On 10 January 1971, Coco Chanel died at the Hotel Ritz in Paris. To remember her is to remember her innovations in the field of fashion but with an influence in terms of behavior and mentality.
She was truly an avant-garde artist. Many of her creations were characterized by rupture and provocation in relation to established canons and she opened the way to the Art of Fashion.
Some of her innovations have become timeless such as the flowing male cut models, the “tailleur” and the black dress.
Author – Fátima Muralha
“Gabrielle n’est pas uniquement la célèbre couturière Coco Chanel. Sa nature passionnée, audacieuse, avant gardiste, a fait d’elle un personage à multiples facettes.”
(“Gabrielle is not only the famous “coutouriére” Coco Chanel. Her passionate, audacious and avant-garde nature has made her a multifaceted character“).
Bio of Coco Chanel
Gabrielle Bonheur Chanel was born in Saumur, on August 19, 1883. Her mother was a laundress and her father was a clothing merchant. She had five more brothers.
In 1895 her mother died and Grabielle was taken to a Catholic orphanage where she remained until 1903. At the age of eighteen she went to live in a Catholic pension at Moulins and started working in a sewing workshop.
Around 1907 – 1908 she was a singer in a cabaret having adopted the name Coco Chanel. In 1910, she started living with the English industrialist, Arthur Capel, who supported her in the opening of her first store, “Chanel Modes”, a headgear that quickly expanded into the fashion business. Capel died in 1919 in an automobile accident.
During World War II, during which she became involved with a German officer, Coco Chanel reportedly struggled to maintain her House, which reopened in 1954.
She died on January 10, 1971, at the Hotel Ritz, in Paris, where she lived the last years of her life.
The break with the corset
Coco Chanel’s creations at the beginning of her styling career affirmed a new feminine way of being and dressing.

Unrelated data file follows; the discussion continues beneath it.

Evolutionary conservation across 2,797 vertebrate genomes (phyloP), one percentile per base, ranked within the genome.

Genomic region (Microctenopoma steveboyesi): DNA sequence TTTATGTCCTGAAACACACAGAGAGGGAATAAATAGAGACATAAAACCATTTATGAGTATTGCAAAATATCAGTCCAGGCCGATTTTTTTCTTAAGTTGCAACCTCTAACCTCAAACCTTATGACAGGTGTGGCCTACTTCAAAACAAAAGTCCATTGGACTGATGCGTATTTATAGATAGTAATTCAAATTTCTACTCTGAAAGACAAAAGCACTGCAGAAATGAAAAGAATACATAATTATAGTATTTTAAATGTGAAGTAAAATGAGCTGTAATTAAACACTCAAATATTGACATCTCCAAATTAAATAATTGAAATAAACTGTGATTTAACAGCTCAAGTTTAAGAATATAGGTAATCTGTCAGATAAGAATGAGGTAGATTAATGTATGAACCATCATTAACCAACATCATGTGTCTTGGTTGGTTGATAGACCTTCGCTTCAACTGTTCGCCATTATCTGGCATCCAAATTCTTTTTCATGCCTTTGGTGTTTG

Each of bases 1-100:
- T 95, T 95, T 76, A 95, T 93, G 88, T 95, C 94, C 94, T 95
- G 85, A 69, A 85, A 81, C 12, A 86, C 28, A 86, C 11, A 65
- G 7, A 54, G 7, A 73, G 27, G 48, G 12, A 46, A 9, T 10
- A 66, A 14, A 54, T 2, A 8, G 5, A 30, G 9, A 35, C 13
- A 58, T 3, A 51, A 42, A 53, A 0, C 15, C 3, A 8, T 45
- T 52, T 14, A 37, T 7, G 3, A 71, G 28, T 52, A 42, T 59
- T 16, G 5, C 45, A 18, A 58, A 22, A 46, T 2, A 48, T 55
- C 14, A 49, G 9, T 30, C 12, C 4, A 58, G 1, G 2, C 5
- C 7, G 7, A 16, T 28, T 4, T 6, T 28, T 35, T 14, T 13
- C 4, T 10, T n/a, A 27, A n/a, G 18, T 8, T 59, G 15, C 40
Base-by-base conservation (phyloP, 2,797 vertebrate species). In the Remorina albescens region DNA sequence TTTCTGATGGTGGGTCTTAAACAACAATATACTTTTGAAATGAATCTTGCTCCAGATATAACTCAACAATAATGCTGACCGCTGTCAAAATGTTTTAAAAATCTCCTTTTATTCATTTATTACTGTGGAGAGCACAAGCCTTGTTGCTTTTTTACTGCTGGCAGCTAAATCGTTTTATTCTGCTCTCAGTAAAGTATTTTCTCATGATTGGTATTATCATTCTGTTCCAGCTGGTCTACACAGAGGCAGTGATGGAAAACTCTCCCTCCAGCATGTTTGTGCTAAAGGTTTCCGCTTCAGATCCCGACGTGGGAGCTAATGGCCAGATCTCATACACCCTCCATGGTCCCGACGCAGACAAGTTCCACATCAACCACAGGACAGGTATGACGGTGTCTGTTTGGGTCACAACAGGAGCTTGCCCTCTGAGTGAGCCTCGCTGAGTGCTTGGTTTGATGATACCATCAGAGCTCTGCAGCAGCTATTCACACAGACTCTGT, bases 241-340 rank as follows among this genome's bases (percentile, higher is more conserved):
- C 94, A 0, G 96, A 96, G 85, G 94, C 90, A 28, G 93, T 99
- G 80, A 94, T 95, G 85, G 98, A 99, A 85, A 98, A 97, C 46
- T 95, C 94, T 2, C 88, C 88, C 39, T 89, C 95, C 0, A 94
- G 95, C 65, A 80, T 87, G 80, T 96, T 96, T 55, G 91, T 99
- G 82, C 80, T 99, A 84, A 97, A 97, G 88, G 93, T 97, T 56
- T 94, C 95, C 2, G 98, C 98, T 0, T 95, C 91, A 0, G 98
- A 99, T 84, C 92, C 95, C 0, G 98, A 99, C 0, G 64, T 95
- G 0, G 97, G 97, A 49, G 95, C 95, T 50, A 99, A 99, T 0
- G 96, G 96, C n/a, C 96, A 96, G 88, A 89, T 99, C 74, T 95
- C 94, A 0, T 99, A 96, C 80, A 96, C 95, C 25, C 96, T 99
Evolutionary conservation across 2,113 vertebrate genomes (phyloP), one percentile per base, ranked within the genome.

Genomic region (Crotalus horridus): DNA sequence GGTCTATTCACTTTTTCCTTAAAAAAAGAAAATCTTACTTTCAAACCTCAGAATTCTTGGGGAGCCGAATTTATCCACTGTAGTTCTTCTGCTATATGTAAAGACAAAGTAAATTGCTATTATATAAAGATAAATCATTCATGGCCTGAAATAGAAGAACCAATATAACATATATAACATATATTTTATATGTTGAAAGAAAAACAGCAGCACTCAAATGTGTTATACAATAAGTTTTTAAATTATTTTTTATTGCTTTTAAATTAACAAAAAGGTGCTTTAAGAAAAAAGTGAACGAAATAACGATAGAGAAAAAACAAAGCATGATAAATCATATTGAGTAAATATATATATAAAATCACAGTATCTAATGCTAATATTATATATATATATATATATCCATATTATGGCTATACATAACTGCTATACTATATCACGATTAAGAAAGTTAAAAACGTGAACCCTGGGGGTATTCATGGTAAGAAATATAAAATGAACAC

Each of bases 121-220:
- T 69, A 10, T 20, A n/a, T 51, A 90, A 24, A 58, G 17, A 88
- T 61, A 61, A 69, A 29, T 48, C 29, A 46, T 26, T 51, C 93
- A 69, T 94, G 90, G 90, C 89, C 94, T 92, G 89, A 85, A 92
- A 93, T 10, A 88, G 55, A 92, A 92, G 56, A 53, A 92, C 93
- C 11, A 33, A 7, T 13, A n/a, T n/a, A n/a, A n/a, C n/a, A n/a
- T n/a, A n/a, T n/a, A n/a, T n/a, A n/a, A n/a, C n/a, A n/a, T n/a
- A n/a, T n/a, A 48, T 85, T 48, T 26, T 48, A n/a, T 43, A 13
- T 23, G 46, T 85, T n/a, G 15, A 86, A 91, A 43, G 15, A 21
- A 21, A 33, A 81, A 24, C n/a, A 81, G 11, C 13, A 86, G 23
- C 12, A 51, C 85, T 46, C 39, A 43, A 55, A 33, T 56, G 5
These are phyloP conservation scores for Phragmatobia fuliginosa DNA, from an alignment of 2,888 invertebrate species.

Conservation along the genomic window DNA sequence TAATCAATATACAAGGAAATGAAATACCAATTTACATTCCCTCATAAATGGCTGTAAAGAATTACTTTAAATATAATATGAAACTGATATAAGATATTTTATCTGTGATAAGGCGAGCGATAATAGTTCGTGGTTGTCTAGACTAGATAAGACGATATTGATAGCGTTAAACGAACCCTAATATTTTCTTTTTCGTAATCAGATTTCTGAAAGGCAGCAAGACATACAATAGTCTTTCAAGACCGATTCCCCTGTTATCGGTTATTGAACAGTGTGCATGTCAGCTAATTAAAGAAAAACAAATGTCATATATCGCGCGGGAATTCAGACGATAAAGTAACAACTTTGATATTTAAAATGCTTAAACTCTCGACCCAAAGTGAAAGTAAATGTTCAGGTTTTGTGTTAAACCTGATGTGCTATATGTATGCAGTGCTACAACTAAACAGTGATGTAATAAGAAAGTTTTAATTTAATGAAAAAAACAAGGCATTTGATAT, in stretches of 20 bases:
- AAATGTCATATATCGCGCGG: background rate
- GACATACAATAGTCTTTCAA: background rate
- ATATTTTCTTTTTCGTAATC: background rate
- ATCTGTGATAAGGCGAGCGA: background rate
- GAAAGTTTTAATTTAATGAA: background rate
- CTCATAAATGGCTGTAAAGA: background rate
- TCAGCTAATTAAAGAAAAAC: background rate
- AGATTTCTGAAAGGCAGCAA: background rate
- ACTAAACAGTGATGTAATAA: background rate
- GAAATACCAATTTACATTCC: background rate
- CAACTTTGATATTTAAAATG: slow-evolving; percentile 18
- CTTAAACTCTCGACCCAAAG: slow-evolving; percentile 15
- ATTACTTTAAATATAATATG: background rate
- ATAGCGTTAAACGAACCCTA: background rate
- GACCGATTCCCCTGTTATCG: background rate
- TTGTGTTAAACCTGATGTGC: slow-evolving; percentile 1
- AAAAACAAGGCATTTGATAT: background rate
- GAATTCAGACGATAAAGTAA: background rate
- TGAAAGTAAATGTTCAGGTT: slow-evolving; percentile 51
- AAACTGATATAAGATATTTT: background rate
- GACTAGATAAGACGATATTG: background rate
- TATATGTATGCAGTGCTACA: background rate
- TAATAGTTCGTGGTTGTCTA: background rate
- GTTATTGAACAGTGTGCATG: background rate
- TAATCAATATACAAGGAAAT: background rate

Breaking with the corsets and uncomfortable clothes that came from the end of the sec. XIX her creations were fluid, with light and comfortable fabrics and sometimes inspired by the masculine cut.
The timeless Chanel “tailleur” was introduced in the period of the 1st world war (1916) and has been part of the Chanel collections since that time. The images of great figures of society with this skirt and coat are iconic.
Tailleur Chanel 1960’s
Jacqueline Kennedy with a tailleur Chanel- 1963
Chanel nº 5
Nowadays it is perfectly normal for the fashion houses and stylists to create fragrances and make-up as well. Coco Chanel was the first to create perfumes and her Chanel nº 5 (for being the fifth fragrance she created), “a perfume with a woman’s scent”, launched on May 5, 1921 has become timeless.
Chanel No. 5, in an Art Deco bottle, was incorporated into the permanent collection of the Museum of Modern Art in New York in 1959.
Foto: Jonn Leffmann https://pt.wikipedia.org/wiki/Coco_Chanel#/media/File:CHANEL_N%C2%B05.jpg
The black dress
“A woman needs only two things in life: a black dress and a man who loves her”.
In 1926 black was almost reserved for men, widows and uniforms for domestic workers. The simple black-cut dress presented by Chanel has become basic in any women’s wardrobe today.
Coco Chanel – 1936